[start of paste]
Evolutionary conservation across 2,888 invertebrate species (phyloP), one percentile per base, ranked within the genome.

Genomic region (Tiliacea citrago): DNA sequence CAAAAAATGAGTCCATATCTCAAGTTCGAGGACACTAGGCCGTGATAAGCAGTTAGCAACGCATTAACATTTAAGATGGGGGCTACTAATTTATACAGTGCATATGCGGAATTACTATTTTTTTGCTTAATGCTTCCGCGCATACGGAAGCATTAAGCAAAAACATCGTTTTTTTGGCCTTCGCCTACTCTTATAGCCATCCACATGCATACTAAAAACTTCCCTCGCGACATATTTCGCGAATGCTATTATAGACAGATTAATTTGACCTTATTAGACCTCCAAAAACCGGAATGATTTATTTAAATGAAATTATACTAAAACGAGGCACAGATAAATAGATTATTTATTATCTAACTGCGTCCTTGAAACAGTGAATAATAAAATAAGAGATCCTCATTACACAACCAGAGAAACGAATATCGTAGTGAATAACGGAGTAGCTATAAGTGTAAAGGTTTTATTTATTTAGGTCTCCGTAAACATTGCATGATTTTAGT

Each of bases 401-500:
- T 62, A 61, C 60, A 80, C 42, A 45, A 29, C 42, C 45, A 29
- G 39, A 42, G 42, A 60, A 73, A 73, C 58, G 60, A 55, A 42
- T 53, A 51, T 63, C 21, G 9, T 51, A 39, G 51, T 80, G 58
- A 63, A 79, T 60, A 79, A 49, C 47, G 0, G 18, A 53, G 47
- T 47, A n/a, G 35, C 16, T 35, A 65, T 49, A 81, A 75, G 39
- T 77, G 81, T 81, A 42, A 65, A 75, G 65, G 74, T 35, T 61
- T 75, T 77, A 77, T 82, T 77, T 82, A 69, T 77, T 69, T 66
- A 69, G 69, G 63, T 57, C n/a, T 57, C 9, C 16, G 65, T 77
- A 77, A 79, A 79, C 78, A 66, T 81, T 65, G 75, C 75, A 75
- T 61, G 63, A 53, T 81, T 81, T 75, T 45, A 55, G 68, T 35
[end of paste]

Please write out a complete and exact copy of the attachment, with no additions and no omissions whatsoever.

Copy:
Evolutionary conservation across 2,888 invertebrate species (phyloP), one percentile per base, ranked within the genome.

Genomic region (Tiliacea citrago): DNA sequence CAAAAAATGAGTCCATATCTCAAGTTCGAGGACACTAGGCCGTGATAAGCAGTTAGCAACGCATTAACATTTAAGATGGGGGCTACTAATTTATACAGTGCATATGCGGAATTACTATTTTTTTGCTTAATGCTTCCGCGCATACGGAAGCATTAAGCAAAAACATCGTTTTTTTGGCCTTCGCCTACTCTTATAGCCATCCACATGCATACTAAAAACTTCCCTCGCGACATATTTCGCGAATGCTATTATAGACAGATTAATTTGACCTTATTAGACCTCCAAAAACCGGAATGATTTATTTAAATGAAATTATACTAAAACGAGGCACAGATAAATAGATTATTTATTATCTAACTGCGTCCTTGAAACAGTGAATAATAAAATAAGAGATCCTCATTACACAACCAGAGAAACGAATATCGTAGTGAATAACGGAGTAGCTATAAGTGTAAAGGTTTTATTTATTTAGGTCTCCGTAAACATTGCATGATTTTAGT

Each of bases 401-500:
- T 62, A 61, C 60, A 80, C 42, A 45, A 29, C 42, C 45, A 29
- G 39, A 42, G 42, A 60, A 73, A 73, C 58, G 60, A 55, A 42
- T 53, A 51, T 63, C 21, G 9, T 51, A 39, G 51, T 80, G 58
- A 63, A 79, T 60, A 79, A 49, C 47, G 0, G 18, A 53, G 47
- T 47, A n/a, G 35, C 16, T 35, A 65, T 49, A 81, A 75, G 39
- T 77, G 81, T 81, A 42, A 65, A 75, G 65, G 74, T 35, T 61
- T 75, T 77, A 77, T 82, T 77, T 82, A 69, T 77, T 69, T 66
- A 69, G 69, G 63, T 57, C n/a, T 57, C 9, C 16, G 65, T 77
- A 77, A 79, A 79, C 78, A 66, T 81, T 65, G 75, C 75, A 75
- T 61, G 63, A 53, T 81, T 81, T 75, T 45, A 55, G 68, T 35